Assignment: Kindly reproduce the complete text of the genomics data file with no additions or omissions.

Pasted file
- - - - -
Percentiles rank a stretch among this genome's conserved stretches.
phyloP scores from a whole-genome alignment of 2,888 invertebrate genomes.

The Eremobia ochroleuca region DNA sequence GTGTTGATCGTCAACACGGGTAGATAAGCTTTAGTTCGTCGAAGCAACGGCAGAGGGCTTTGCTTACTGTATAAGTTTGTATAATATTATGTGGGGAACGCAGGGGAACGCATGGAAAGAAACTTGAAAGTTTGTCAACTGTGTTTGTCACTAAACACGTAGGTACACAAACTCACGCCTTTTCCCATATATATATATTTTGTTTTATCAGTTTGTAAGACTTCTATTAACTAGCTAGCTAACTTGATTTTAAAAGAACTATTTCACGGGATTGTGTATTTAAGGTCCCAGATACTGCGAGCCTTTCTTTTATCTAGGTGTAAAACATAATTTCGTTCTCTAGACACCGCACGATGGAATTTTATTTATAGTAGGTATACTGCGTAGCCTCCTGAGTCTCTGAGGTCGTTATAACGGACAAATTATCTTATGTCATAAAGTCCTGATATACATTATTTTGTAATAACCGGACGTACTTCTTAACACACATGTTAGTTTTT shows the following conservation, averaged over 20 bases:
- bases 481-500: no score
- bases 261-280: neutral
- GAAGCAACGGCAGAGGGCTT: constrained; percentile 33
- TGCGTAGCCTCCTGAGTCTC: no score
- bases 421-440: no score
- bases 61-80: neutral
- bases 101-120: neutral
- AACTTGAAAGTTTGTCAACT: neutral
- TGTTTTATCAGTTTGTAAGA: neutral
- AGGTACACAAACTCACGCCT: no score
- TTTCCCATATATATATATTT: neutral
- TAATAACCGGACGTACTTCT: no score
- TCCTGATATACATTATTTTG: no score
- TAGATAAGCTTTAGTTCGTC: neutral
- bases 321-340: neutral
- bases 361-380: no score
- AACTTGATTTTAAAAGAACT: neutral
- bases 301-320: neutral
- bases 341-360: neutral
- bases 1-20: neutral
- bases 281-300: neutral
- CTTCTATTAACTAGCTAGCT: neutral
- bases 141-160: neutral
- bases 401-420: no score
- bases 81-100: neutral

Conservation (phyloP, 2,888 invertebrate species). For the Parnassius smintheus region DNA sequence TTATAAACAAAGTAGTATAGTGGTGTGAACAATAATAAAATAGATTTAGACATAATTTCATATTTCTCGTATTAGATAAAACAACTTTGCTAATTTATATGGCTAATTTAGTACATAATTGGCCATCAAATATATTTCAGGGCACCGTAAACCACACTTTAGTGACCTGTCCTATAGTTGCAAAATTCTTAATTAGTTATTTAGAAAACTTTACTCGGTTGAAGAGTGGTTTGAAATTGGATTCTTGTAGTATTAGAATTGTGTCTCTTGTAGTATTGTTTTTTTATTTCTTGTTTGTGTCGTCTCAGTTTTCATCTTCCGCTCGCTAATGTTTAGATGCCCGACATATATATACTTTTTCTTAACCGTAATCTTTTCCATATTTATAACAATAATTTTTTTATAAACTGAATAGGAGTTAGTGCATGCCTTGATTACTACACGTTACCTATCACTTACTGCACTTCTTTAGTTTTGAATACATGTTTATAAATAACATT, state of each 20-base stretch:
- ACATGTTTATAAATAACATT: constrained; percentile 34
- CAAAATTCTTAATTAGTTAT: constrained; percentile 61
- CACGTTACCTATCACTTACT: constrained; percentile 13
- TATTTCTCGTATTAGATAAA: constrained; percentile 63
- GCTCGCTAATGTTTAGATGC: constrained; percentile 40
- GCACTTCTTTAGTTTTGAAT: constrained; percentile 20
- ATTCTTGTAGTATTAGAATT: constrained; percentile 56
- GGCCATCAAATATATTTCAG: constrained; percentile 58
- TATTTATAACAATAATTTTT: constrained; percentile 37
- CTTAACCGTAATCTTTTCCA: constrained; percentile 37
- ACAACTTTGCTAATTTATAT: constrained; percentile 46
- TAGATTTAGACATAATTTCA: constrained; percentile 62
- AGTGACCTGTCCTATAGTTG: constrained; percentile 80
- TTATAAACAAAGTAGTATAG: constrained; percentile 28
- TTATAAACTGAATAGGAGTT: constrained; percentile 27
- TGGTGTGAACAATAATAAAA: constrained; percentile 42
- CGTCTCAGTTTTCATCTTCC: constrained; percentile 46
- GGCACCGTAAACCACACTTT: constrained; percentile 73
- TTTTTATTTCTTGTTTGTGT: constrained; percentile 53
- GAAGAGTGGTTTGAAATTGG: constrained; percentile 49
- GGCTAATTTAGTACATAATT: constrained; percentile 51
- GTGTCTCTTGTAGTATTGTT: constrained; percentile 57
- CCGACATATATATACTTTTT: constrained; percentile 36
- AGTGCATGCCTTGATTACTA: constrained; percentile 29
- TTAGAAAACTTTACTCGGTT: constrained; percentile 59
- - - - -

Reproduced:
Percentiles rank a stretch among this genome's conserved stretches.
phyloP scores from a whole-genome alignment of 2,888 invertebrate genomes.

The Eremobia ochroleuca region DNA sequence GTGTTGATCGTCAACACGGGTAGATAAGCTTTAGTTCGTCGAAGCAACGGCAGAGGGCTTTGCTTACTGTATAAGTTTGTATAATATTATGTGGGGAACGCAGGGGAACGCATGGAAAGAAACTTGAAAGTTTGTCAACTGTGTTTGTCACTAAACACGTAGGTACACAAACTCACGCCTTTTCCCATATATATATATTTTGTTTTATCAGTTTGTAAGACTTCTATTAACTAGCTAGCTAACTTGATTTTAAAAGAACTATTTCACGGGATTGTGTATTTAAGGTCCCAGATACTGCGAGCCTTTCTTTTATCTAGGTGTAAAACATAATTTCGTTCTCTAGACACCGCACGATGGAATTTTATTTATAGTAGGTATACTGCGTAGCCTCCTGAGTCTCTGAGGTCGTTATAACGGACAAATTATCTTATGTCATAAAGTCCTGATATACATTATTTTGTAATAACCGGACGTACTTCTTAACACACATGTTAGTTTTT shows the following conservation, averaged over 20 bases:
- bases 481-500: no score
- bases 261-280: neutral
- GAAGCAACGGCAGAGGGCTT: constrained; percentile 33
- TGCGTAGCCTCCTGAGTCTC: no score
- bases 421-440: no score
- bases 61-80: neutral
- bases 101-120: neutral
- AACTTGAAAGTTTGTCAACT: neutral
- TGTTTTATCAGTTTGTAAGA: neutral
- AGGTACACAAACTCACGCCT: no score
- TTTCCCATATATATATATTT: neutral
- TAATAACCGGACGTACTTCT: no score
- TCCTGATATACATTATTTTG: no score
- TAGATAAGCTTTAGTTCGTC: neutral
- bases 321-340: neutral
- bases 361-380: no score
- AACTTGATTTTAAAAGAACT: neutral
- bases 301-320: neutral
- bases 341-360: neutral
- bases 1-20: neutral
- bases 281-300: neutral
- CTTCTATTAACTAGCTAGCT: neutral
- bases 141-160: neutral
- bases 401-420: no score
- bases 81-100: neutral

Conservation (phyloP, 2,888 invertebrate species). For the Parnassius smintheus region DNA sequence TTATAAACAAAGTAGTATAGTGGTGTGAACAATAATAAAATAGATTTAGACATAATTTCATATTTCTCGTATTAGATAAAACAACTTTGCTAATTTATATGGCTAATTTAGTACATAATTGGCCATCAAATATATTTCAGGGCACCGTAAACCACACTTTAGTGACCTGTCCTATAGTTGCAAAATTCTTAATTAGTTATTTAGAAAACTTTACTCGGTTGAAGAGTGGTTTGAAATTGGATTCTTGTAGTATTAGAATTGTGTCTCTTGTAGTATTGTTTTTTTATTTCTTGTTTGTGTCGTCTCAGTTTTCATCTTCCGCTCGCTAATGTTTAGATGCCCGACATATATATACTTTTTCTTAACCGTAATCTTTTCCATATTTATAACAATAATTTTTTTATAAACTGAATAGGAGTTAGTGCATGCCTTGATTACTACACGTTACCTATCACTTACTGCACTTCTTTAGTTTTGAATACATGTTTATAAATAACATT, state of each 20-base stretch:
- ACATGTTTATAAATAACATT: constrained; percentile 34
- CAAAATTCTTAATTAGTTAT: constrained; percentile 61
- CACGTTACCTATCACTTACT: constrained; percentile 13
- TATTTCTCGTATTAGATAAA: constrained; percentile 63
- GCTCGCTAATGTTTAGATGC: constrained; percentile 40
- GCACTTCTTTAGTTTTGAAT: constrained; percentile 20
- ATTCTTGTAGTATTAGAATT: constrained; percentile 56
- GGCCATCAAATATATTTCAG: constrained; percentile 58
- TATTTATAACAATAATTTTT: constrained; percentile 37
- CTTAACCGTAATCTTTTCCA: constrained; percentile 37
- ACAACTTTGCTAATTTATAT: constrained; percentile 46
- TAGATTTAGACATAATTTCA: constrained; percentile 62
- AGTGACCTGTCCTATAGTTG: constrained; percentile 80
- TTATAAACAAAGTAGTATAG: constrained; percentile 28
- TTATAAACTGAATAGGAGTT: constrained; percentile 27
- TGGTGTGAACAATAATAAAA: constrained; percentile 42
- CGTCTCAGTTTTCATCTTCC: constrained; percentile 46
- GGCACCGTAAACCACACTTT: constrained; percentile 73
- TTTTTATTTCTTGTTTGTGT: constrained; percentile 53
- GAAGAGTGGTTTGAAATTGG: constrained; percentile 49
- GGCTAATTTAGTACATAATT: constrained; percentile 51
- GTGTCTCTTGTAGTATTGTT: constrained; percentile 57
- CCGACATATATATACTTTTT: constrained; percentile 36
- AGTGCATGCCTTGATTACTA: constrained; percentile 29
- TTAGAAAACTTTACTCGGTT: constrained; percentile 59